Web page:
PNG invades north Bougainville

April 24, 1991

By Norm Dixon

The Papua New Guinea government has torn up the peace accord it signed with Bougainville leaders in Honiara in January and launched an invasion of the northern part of the island. Three hundred PNG Defence Force troops have now been landed.

The surprise attack was clearly premeditated and well planned. At 5.45 a.m. on April 13, one of the PNGDF's Australian-supplied patrol boats shelled the Bougainville Revolutionary Army's main camp at Kobuan, just south of the capital, Arawa. More than 200 soldiers landed at Bonus and Soroken on the northern tip of the island.

Simultaneously, landing barges delivered four trucks and up to 60 PNGDF soldiers 25 kilometres north of Arawa at Mabiri. They established roadblocks on the main coastal highway and later in the day destroyed the important bridge at the Manetai limestone mine, severing the only road link between the north and Bougainville's centre and south.

All that day Nomad aircraft scattered letters signed by Colonel Leo Nuia over the Arawa area. Nuia is the commander of PNG troops on Buka Island. The letter claimed that the attack followed a request by village chiefs for the troops to restore government services. It also claimed — falsely — that the raid was approved by the leader of the Bougainville delegation to the Honiara peace talks, Joseph Kabui.

In the days that followed, both Nuia and the commander of the PNGDF, Brigadier-General Rochus Lokinap, could not be located by the government, which claimed it did not know who ordered the action. On his return from a trip to China on April 16, Prime Minister Rabbie Namaliu remained tight lipped. He did not condemn the raid or promise any action against those who ordered the "unauthorised" military action, nor did he immediately endorse it.

The only cabinet minister to condemn the attack was Father John Momis, who, as minister of provincial affairs, is responsible under the Honiara Declaration for the restoration of services. He angrily told a press conference on April 16, "The action of the defence forces calls for total condemnation — and calls for the dismissal of those who are responsible. The incursion was totally illegal and against the spirit and principles of the Honiara Declaration ... Colonel Nuia — or whoever has authorised it — is guilty of misuse and abuse of power."

At the time the Honiara Declaration was signed, PNG Foreign Minister Michael Somare pledged that troops would not return to the island.

Momis said that the military had been working to prevent a peaceful settlement to the Bougainville crisis. "The secret visit to Bougainville by the PNG troops was nothing but unnecessary provocation. This sort of behaviour by the troops and their so-called military strategists is totally unacceptable and at worst could jeopardise our peace efforts on the island."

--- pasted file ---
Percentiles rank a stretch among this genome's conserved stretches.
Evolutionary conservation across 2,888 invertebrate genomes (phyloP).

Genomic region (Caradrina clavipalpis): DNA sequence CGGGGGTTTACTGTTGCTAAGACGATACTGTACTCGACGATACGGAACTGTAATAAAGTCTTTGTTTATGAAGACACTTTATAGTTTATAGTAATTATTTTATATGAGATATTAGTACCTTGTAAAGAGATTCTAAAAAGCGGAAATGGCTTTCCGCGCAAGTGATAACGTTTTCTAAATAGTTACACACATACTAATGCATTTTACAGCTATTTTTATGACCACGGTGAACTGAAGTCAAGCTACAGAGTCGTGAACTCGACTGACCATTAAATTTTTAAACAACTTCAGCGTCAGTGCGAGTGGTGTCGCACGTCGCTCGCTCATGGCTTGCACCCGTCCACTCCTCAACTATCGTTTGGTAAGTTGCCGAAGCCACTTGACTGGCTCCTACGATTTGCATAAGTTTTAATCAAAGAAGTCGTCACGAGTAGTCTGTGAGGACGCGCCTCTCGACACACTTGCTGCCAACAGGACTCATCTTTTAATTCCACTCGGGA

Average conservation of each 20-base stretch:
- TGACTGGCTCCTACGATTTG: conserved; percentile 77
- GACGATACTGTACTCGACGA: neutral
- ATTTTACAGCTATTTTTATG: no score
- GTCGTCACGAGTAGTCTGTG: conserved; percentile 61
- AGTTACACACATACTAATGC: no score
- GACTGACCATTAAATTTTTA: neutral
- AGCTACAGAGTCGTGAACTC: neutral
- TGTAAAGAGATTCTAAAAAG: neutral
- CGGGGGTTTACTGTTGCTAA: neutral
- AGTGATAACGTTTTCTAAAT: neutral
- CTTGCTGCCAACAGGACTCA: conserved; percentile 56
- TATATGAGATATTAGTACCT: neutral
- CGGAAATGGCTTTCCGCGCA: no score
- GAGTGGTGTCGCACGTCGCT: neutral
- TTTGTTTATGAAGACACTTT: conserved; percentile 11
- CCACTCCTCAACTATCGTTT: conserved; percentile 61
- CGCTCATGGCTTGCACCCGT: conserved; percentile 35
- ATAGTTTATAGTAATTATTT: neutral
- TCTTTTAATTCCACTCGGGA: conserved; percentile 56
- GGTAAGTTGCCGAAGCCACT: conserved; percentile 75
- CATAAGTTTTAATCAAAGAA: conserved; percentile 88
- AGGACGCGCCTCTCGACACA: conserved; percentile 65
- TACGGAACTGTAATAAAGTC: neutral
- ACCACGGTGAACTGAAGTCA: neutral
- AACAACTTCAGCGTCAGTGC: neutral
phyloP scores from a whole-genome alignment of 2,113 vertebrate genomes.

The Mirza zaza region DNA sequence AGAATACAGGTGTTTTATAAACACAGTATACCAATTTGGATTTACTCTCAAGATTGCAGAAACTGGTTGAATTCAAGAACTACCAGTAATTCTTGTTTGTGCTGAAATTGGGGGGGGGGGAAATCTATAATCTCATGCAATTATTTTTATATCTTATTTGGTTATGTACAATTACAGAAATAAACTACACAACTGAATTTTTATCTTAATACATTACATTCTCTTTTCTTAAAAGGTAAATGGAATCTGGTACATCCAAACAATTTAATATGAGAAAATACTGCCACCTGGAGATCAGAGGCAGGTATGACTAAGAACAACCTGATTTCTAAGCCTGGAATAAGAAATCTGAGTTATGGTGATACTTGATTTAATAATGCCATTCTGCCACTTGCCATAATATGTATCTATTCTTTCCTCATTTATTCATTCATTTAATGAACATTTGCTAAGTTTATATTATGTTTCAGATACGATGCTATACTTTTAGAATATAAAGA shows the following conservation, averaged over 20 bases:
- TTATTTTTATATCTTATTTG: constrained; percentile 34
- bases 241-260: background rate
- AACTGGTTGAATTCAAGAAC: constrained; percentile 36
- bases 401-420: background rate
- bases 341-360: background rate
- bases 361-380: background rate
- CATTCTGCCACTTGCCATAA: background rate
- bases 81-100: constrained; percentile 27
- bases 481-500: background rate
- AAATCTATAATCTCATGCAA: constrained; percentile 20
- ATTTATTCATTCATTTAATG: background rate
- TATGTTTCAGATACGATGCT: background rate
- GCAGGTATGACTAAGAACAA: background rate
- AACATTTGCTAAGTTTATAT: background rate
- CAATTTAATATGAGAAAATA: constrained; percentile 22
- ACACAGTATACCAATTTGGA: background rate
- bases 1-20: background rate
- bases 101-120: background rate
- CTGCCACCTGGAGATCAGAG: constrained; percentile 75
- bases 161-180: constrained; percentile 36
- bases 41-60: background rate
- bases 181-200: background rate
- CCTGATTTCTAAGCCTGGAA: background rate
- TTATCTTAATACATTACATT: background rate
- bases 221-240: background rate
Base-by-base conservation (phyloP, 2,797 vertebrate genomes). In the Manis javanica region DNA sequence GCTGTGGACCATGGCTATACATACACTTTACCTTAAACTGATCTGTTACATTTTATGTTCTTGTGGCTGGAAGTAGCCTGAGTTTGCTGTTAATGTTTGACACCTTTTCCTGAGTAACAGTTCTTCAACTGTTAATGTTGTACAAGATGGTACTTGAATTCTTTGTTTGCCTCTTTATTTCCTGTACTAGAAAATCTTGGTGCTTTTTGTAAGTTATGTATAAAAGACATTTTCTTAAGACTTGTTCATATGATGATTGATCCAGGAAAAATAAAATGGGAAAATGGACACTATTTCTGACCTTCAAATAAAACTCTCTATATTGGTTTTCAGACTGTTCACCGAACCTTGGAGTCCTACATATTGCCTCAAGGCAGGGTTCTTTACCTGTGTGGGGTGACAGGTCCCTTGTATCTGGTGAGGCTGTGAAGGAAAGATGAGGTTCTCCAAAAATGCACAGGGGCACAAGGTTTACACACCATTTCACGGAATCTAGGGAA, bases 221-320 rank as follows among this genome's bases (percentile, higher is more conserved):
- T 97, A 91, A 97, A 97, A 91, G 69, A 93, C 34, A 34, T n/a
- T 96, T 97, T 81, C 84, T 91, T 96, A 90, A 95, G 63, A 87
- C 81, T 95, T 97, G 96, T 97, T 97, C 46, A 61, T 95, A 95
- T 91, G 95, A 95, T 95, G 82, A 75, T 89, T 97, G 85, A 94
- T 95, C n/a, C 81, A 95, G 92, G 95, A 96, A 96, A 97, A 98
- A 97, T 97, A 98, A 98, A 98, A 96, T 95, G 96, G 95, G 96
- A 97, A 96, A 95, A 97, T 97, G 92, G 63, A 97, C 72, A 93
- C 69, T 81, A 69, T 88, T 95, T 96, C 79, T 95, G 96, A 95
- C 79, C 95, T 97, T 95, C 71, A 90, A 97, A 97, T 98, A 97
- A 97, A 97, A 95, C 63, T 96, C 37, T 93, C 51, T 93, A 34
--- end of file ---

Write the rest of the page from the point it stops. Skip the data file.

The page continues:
It was not until April 18 that Namaliu finally came down on the side itted that plans for the military operation had been worked out at earlier meetings of the National Security Council but no specific date had been approved. Nuia was reprimanded for launching the attack without approval on April 13 rather than for the invasion itself. Namaliu confirmed that Nuia would continue to command the occupation forces, which would not be withdrawn.

Namaliu refused to be drawn as to whether an invasion of the south was on the cards.

The delay in endorsement by Namaliu highlights the divisions that have persisted within the PNG cabinet over Bougainville policy. It has been split between those who favour all-out war and those who prefer a negotiated settlement. The invasion while Namaliu was overseas indicates that the war faction is now in the ascendancy again.

The acknowledged leader of the war faction, Deputy PM Ted Diro, was acting PM at the time of the invasion.

This is not the first time that PNG's Bougainville policy has been reversed by Diro. In May, following the withdrawal of PNG troops, progress towards a negotiated settlement was halted by Diro's decision to impose an economic blockade.

The failure of the blockade to shake the resolve of the Bougainville people pushed the militarists to the background and led to the Endeavour peace accord being signed in August. But this was sabotaged by the military's invasion of Buka Island on September 21.

The justification for the invasion of north Bougainville mirrors that given for the invasion of Buka. The PNG government claimed it received a petition from leaders on Buka calling for the restoration of services. The events on Buka, and now on the mainland, also bear a remarkable resemblance to a secret National Intelligence Organisation report that fell into the hands of the Bougainville interim government early last year.

It suggested that the privations caused by the blockade might provoke divisions which could be exploited. The NIO document said the blockade could be lifted in particular areas if government troops were "invited" back by the communities. At the time, government sources told the press that "further missions will be dispatched for selective landings on Bougainville ... if similar petitions are received by the government".

With destruction of the Honiara peace accord, all remaining trust between the Bougainville leadership and the PNG government have surely been exhausted.

Another sinister reason for Diro's flexing of military muscle has also been suggested. The invasion coincided with the decision of the public prosecutor to formally charge Diro with 76 counts of corruption and misconduct. Diro has a strong following throughout the military and is associated with the far-right and authoritarian wing of the PNG political spectrum. The clear message is that, should Diro be found guilty, serious consequences may result.

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